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Business in China #3 - Finding Accommodation in Beijing

Aug 17, 2007
For whatever reason you have decided to set up home in China, your own personal choice or being posted by your host organization for business, here are a few guidelines that may be helpful to make the transition as smooth as possible. The suggestions below are relevant to those who are looking at renting an apartment rather than purchasing.

Finding an agent
If you do not have any personal referrals from friends or colleagues, the best bet is to take some of the free magazine publications available at bars and hotels. These are English magazines with all sorts of handy details on housing and social life (restaurants, bars, events etc.).
Some of the most popular editions are: Time Out Beijing (monthly), That's Beijing (monthly), City Weekend (bi-weekly): all of them are also available online.
Agencies usually charge a fee, which is settled with the landlord. Do not pay anything to the agency in advance since most likely you will never be able to find the person again. Domestic agencies will accept your request only if you are looking at apartments of $120 (per month) and more, foreign agencies cater for rentals of $500 and above.

Good agencies will be able to provide you with information on the benefits and drawbacks of the area and building complex. They will also show a lot of patience understanding your needs and eventually provide you with a substantial choice of apartments suitable for you.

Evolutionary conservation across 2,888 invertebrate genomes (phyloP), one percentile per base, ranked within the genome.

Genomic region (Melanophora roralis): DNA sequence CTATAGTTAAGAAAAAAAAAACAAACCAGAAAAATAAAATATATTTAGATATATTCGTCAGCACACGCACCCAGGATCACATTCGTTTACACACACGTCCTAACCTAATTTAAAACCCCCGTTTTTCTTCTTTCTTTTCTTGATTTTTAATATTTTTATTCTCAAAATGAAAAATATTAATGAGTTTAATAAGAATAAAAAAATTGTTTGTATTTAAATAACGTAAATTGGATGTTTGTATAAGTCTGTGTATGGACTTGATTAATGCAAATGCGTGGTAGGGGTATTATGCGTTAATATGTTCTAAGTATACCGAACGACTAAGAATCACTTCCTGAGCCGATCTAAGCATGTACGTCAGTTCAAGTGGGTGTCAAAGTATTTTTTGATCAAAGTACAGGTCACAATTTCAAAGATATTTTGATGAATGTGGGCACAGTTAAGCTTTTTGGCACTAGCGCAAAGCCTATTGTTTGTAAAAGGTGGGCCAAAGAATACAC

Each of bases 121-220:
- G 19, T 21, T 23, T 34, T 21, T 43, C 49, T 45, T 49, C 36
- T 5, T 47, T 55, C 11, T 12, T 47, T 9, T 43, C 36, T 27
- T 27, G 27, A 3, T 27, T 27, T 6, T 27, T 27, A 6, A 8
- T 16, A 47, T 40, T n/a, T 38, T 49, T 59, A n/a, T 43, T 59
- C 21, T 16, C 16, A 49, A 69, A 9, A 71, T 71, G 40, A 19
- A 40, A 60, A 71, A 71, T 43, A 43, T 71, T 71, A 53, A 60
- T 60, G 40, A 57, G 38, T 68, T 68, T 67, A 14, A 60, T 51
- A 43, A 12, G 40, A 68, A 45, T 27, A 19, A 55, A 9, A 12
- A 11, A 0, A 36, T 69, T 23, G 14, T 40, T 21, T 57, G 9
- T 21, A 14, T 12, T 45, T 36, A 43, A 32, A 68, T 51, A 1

Rental is usually paid 3 months ahead to the landlord and contracts signed for up to 1 year. Landlords may be reluctant to sign a short-term contract. After you have found accommodation that suits you, make sure that you are registered at the local office of the Public Security Bureau (PSB: pai chu suo). The process of registration is quick and free. If you fail to do so you will be fined up to RMB 500/day ($65) and you will not be able to renew your visa.

Working to a budget
These suggestions are just for your reference. There are many more options than those listed below, this is only to give you an idea of what kind of housing you may be looking at according to your budget.

$120 - $250 per month
You will be looking at areas that are outside of central Beijing, Chinese housing, dirty buildings and elevator service that stops at midnight (to name but a few). Some other inconveniences that may follow are: not being accepted by the neighborhood (there is an assumption that all foreigners have lots of money and that they should not be in cheap housing), inconvenient traffic, poor access to foreign food, market etc.). However, you will be immediately immersed in the Chinese lifestyle, and so will quickly gain insight into the local community and Chinese culture.

$250 - $400 per month
Some suggestions on areas you may be looking at

Maizidian
Situated behind the Great Wall Sheraton Hotel: quite a central location, this apartment complex has long been the first choice with foreigners for accessible and convenient low budget accommodation. There are many different apartments you can find, even some duplex at as low as $250/month.

Wang Jing Xin Cheng